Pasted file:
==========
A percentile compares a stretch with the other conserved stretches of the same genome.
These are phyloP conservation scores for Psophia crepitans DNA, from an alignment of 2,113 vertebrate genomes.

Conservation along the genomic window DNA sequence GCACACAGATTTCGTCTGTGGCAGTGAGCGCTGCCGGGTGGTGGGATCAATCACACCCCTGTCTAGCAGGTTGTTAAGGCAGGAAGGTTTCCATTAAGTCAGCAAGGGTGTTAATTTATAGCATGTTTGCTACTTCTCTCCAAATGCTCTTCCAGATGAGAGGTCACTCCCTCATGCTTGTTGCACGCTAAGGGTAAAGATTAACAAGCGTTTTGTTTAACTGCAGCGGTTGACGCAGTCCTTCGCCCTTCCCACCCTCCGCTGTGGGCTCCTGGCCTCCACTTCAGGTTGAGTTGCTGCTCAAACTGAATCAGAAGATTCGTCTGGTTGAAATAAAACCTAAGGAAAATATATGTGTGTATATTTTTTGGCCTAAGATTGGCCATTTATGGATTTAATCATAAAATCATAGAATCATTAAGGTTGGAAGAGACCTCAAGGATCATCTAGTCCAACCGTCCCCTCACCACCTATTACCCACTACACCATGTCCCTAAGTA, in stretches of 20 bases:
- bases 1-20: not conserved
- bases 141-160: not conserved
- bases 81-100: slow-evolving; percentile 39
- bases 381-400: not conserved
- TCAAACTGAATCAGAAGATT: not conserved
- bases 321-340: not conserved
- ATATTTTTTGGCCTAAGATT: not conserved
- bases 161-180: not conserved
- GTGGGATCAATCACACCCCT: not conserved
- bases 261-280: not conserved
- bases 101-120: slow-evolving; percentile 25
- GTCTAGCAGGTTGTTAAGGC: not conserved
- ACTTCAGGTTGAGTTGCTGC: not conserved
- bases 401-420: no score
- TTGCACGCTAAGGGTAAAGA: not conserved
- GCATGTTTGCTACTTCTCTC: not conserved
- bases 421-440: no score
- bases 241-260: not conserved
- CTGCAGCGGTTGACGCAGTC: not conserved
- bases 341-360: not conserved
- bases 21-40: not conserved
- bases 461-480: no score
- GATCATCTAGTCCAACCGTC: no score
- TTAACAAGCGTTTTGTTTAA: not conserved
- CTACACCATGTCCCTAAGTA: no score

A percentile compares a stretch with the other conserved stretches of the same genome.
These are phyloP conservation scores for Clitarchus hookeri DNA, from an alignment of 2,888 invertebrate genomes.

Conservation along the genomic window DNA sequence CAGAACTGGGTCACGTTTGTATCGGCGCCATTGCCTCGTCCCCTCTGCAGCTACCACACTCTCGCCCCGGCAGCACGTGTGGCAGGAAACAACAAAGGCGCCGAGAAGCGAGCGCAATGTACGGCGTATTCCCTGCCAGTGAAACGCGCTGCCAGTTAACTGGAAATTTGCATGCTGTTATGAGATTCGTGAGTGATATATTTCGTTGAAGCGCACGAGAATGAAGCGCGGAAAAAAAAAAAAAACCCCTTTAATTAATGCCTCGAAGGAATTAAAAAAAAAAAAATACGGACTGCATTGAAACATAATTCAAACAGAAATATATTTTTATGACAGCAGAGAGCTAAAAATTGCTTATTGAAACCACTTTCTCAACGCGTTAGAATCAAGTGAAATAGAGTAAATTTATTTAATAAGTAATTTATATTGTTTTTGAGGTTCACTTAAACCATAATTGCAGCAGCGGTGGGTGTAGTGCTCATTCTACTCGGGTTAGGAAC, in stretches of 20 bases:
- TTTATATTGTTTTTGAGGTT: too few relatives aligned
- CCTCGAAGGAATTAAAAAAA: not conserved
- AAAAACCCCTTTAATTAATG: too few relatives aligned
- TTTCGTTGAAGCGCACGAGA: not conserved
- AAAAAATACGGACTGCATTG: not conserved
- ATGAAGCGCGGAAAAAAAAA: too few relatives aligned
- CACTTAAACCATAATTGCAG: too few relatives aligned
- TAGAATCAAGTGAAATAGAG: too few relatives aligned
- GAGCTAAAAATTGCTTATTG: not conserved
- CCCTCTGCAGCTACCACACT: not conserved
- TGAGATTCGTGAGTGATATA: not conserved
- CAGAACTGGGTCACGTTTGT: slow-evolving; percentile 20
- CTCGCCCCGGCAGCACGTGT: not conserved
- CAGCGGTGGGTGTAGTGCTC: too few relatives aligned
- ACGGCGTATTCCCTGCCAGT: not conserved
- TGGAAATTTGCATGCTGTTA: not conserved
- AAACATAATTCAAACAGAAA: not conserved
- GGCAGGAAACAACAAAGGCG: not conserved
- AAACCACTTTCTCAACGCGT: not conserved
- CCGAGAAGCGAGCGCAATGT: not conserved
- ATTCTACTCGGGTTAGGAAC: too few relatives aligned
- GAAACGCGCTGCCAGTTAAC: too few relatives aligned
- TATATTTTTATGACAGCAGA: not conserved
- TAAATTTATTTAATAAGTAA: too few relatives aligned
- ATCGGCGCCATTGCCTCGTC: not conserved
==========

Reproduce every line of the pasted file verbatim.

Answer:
A percentile compares a stretch with the other conserved stretches of the same genome.
These are phyloP conservation scores for Psophia crepitans DNA, from an alignment of 2,113 vertebrate genomes.

Conservation along the genomic window DNA sequence GCACACAGATTTCGTCTGTGGCAGTGAGCGCTGCCGGGTGGTGGGATCAATCACACCCCTGTCTAGCAGGTTGTTAAGGCAGGAAGGTTTCCATTAAGTCAGCAAGGGTGTTAATTTATAGCATGTTTGCTACTTCTCTCCAAATGCTCTTCCAGATGAGAGGTCACTCCCTCATGCTTGTTGCACGCTAAGGGTAAAGATTAACAAGCGTTTTGTTTAACTGCAGCGGTTGACGCAGTCCTTCGCCCTTCCCACCCTCCGCTGTGGGCTCCTGGCCTCCACTTCAGGTTGAGTTGCTGCTCAAACTGAATCAGAAGATTCGTCTGGTTGAAATAAAACCTAAGGAAAATATATGTGTGTATATTTTTTGGCCTAAGATTGGCCATTTATGGATTTAATCATAAAATCATAGAATCATTAAGGTTGGAAGAGACCTCAAGGATCATCTAGTCCAACCGTCCCCTCACCACCTATTACCCACTACACCATGTCCCTAAGTA, in stretches of 20 bases:
- bases 1-20: not conserved
- bases 141-160: not conserved
- bases 81-100: slow-evolving; percentile 39
- bases 381-400: not conserved
- TCAAACTGAATCAGAAGATT: not conserved
- bases 321-340: not conserved
- ATATTTTTTGGCCTAAGATT: not conserved
- bases 161-180: not conserved
- GTGGGATCAATCACACCCCT: not conserved
- bases 261-280: not conserved
- bases 101-120: slow-evolving; percentile 25
- GTCTAGCAGGTTGTTAAGGC: not conserved
- ACTTCAGGTTGAGTTGCTGC: not conserved
- bases 401-420: no score
- TTGCACGCTAAGGGTAAAGA: not conserved
- GCATGTTTGCTACTTCTCTC: not conserved
- bases 421-440: no score
- bases 241-260: not conserved
- CTGCAGCGGTTGACGCAGTC: not conserved
- bases 341-360: not conserved
- bases 21-40: not conserved
- bases 461-480: no score
- GATCATCTAGTCCAACCGTC: no score
- TTAACAAGCGTTTTGTTTAA: not conserved
- CTACACCATGTCCCTAAGTA: no score

A percentile compares a stretch with the other conserved stretches of the same genome.
These are phyloP conservation scores for Clitarchus hookeri DNA, from an alignment of 2,888 invertebrate genomes.

Conservation along the genomic window DNA sequence CAGAACTGGGTCACGTTTGTATCGGCGCCATTGCCTCGTCCCCTCTGCAGCTACCACACTCTCGCCCCGGCAGCACGTGTGGCAGGAAACAACAAAGGCGCCGAGAAGCGAGCGCAATGTACGGCGTATTCCCTGCCAGTGAAACGCGCTGCCAGTTAACTGGAAATTTGCATGCTGTTATGAGATTCGTGAGTGATATATTTCGTTGAAGCGCACGAGAATGAAGCGCGGAAAAAAAAAAAAAACCCCTTTAATTAATGCCTCGAAGGAATTAAAAAAAAAAAAATACGGACTGCATTGAAACATAATTCAAACAGAAATATATTTTTATGACAGCAGAGAGCTAAAAATTGCTTATTGAAACCACTTTCTCAACGCGTTAGAATCAAGTGAAATAGAGTAAATTTATTTAATAAGTAATTTATATTGTTTTTGAGGTTCACTTAAACCATAATTGCAGCAGCGGTGGGTGTAGTGCTCATTCTACTCGGGTTAGGAAC, in stretches of 20 bases:
- TTTATATTGTTTTTGAGGTT: too few relatives aligned
- CCTCGAAGGAATTAAAAAAA: not conserved
- AAAAACCCCTTTAATTAATG: too few relatives aligned
- TTTCGTTGAAGCGCACGAGA: not conserved
- AAAAAATACGGACTGCATTG: not conserved
- ATGAAGCGCGGAAAAAAAAA: too few relatives aligned
- CACTTAAACCATAATTGCAG: too few relatives aligned
- TAGAATCAAGTGAAATAGAG: too few relatives aligned
- GAGCTAAAAATTGCTTATTG: not conserved
- CCCTCTGCAGCTACCACACT: not conserved
- TGAGATTCGTGAGTGATATA: not conserved
- CAGAACTGGGTCACGTTTGT: slow-evolving; percentile 20
- CTCGCCCCGGCAGCACGTGT: not conserved
- CAGCGGTGGGTGTAGTGCTC: too few relatives aligned
- ACGGCGTATTCCCTGCCAGT: not conserved
- TGGAAATTTGCATGCTGTTA: not conserved
- AAACATAATTCAAACAGAAA: not conserved
- GGCAGGAAACAACAAAGGCG: not conserved
- AAACCACTTTCTCAACGCGT: not conserved
- CCGAGAAGCGAGCGCAATGT: not conserved
- ATTCTACTCGGGTTAGGAAC: too few relatives aligned
- GAAACGCGCTGCCAGTTAAC: too few relatives aligned
- TATATTTTTATGACAGCAGA: not conserved
- TAAATTTATTTAATAAGTAA: too few relatives aligned
- ATCGGCGCCATTGCCTCGTC: not conserved